You can find out more about Nasrin Parvaz and her writing on her website http://www.nasrinparvaz.org/web/ and order copies of her books from the  Victorina Press website.

 


Margo Gorman

Bone and Blood

“I am grateful to the network of friends who led me to Victorina Press and bibliodiversity. The promise of bibliodiversity lifts my heart with hope of international and intercultural creativity. The fusion of our imaginations can give us the strength to understand our differences, to celebrate diversity and resist aggressive polarisation.”

You can find out more about Margo Gorman and her writing on her website www.margogorman.com


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Manfredo Zaverpi

Vengeance Has Landed (Coming in 2019)

“Victorina Press has excelled itself in working with the likes of us unknown and inspiring writers. I know how difficult and competitive the publishing world is. The barriers of entry are increasingly taller and difficult to overcome, but fortunately for us and many people we can reap the benefits; on one hand, the writers whose work can be made available to a wider audience and the public, who can access some wonderful and powerful literary work which the mainstream publishing industry ignores. Blibliodiversity in itself tells us of a very rich literary work from those of us who come to this country from all corners of the world, spreading poignant personal experiences expressed through fictional characters, who can sometimes even  speak on our behalf in the harsh reality of the day -to- day real world.”

 


Judith Amanthis

Dirt Clean (Coming in 2019)

“The idea of bibliodiversity - apt that it comes from Chile - reminds me of M.M. Bakhtin’s ideas, the linguist and literary theorist writing in Russia in the 1920s, and my hero. For him, the novel is the most social of literary art forms because of its diversity of languages or dialects or language registers, each in dialogue with the other, where language itself is fundamentally dialogic: ‘Each word tastes of the … contexts in which it has lived its socially charged life. …The word in language is half someone else’s.’ (M.M. Bakhtin, 1975, Moscow. English translation 1981, 2006, published as The Dialogic Imagination).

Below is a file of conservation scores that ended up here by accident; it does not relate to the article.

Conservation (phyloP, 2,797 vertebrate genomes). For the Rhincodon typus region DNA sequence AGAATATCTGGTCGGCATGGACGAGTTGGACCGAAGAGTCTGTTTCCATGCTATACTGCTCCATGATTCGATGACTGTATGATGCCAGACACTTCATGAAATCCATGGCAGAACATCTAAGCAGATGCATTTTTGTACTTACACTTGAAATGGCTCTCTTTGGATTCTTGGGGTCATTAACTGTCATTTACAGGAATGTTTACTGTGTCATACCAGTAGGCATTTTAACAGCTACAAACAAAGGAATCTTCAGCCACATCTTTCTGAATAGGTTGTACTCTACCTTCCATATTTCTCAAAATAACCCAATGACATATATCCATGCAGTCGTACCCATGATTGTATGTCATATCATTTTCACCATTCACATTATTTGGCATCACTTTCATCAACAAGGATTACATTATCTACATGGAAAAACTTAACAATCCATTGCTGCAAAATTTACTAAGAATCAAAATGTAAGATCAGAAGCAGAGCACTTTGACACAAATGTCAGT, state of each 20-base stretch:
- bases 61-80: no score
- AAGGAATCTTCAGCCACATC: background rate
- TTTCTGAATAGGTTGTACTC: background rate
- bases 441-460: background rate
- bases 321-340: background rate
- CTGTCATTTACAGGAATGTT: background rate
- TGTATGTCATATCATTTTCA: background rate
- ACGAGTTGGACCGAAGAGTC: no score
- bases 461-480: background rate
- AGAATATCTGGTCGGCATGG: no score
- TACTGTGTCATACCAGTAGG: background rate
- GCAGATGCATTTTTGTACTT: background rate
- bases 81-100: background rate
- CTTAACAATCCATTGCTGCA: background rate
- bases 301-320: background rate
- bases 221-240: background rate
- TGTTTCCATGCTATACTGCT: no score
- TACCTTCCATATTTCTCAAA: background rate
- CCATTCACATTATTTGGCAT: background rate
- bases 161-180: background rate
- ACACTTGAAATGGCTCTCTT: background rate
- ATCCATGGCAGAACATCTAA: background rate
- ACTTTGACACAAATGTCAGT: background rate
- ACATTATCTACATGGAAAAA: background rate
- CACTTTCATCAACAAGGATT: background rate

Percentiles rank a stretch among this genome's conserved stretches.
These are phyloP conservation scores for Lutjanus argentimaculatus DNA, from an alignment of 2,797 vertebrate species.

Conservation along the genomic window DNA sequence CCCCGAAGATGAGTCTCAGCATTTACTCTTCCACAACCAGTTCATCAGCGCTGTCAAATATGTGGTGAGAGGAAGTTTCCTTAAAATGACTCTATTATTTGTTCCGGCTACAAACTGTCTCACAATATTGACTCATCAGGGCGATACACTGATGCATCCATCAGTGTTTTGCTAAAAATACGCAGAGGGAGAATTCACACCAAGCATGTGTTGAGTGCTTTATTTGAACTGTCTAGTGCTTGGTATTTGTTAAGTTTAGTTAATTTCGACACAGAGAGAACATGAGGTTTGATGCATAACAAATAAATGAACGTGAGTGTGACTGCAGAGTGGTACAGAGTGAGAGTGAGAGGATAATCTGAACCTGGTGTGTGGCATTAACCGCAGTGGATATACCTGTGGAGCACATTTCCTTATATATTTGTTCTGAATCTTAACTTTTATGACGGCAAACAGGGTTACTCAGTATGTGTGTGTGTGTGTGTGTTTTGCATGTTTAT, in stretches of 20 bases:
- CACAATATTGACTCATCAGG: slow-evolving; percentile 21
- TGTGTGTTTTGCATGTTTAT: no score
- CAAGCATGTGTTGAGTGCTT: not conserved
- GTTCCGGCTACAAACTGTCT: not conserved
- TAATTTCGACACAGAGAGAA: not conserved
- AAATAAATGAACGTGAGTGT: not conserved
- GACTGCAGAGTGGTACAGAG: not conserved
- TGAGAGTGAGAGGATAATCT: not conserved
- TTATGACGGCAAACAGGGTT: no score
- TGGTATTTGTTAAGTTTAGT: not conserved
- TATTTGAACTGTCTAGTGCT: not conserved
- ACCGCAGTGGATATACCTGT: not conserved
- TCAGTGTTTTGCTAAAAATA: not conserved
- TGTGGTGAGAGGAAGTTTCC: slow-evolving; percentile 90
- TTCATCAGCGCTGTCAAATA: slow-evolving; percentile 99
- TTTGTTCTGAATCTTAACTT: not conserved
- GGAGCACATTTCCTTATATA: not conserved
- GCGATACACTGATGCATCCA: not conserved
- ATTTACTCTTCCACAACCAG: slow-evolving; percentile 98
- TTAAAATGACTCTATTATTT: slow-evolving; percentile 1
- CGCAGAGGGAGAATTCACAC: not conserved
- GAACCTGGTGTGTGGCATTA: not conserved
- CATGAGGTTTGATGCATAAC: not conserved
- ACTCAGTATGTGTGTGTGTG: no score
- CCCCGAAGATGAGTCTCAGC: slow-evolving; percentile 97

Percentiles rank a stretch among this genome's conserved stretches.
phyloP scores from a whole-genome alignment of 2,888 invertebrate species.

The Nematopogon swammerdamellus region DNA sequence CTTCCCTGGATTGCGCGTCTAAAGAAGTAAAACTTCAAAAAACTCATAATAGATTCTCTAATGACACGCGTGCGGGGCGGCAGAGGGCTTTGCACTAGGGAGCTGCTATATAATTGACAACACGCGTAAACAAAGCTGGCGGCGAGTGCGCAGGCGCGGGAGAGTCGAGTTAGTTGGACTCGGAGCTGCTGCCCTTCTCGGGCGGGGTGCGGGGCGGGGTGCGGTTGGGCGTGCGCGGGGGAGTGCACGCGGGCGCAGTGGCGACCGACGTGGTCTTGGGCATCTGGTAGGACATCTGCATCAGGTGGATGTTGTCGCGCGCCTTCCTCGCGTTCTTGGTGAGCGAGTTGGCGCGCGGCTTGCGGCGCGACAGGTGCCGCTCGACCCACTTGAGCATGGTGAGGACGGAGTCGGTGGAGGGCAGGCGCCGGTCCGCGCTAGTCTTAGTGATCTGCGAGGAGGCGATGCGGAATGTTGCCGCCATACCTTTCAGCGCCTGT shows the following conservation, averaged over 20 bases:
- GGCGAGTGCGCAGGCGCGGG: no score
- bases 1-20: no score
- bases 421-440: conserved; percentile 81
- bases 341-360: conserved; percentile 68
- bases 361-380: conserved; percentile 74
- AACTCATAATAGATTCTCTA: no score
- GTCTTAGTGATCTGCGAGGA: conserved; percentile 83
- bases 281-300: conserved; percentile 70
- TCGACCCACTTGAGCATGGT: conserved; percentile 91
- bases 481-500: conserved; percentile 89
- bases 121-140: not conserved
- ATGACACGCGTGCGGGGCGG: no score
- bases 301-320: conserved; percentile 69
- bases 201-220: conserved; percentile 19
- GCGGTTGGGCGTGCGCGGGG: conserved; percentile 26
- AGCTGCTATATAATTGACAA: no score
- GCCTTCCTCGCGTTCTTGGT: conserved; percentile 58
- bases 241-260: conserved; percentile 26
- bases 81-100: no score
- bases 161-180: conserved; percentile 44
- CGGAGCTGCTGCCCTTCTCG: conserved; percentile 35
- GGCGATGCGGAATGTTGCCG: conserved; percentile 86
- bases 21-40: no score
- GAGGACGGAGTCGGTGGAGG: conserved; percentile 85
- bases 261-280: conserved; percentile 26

A novel’s ‘heteroglossia’ distinguishes it from poetry and drama. ‘Diversity of voices … enter the novel and organize themselves within it into a structured artistic system.’ (M.M. Bakhtin, ibid) And subject matter is fundamentally shaped by this dialogue of diverse languages. For those who know Bakhtin’s work, please forgive massive oversimplification.

If bibliodiversity maintains the health of the book world, so diversity of languages/dialects/social registers maintains the health of the novel.”

You can find out more about Judith Amanthis and her writing on her website https://jamanthis.wordpress.com/


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Mabel Encinas-Sanchez

I am Adila from Gaza

 “For me the idea of bilbiodiversity involves inclusion. On the one hand, the authors that are published. On the other hand, the characters. In my case, I am interested in exploring children's voices, and particularly children in their diversity are fundamental for me. Children have the right to know about cultural diversity in the world, and for minority children, they need to find themselves in books.”

You can order your copy of I am Adila from Gaza from the  Victorina Press website.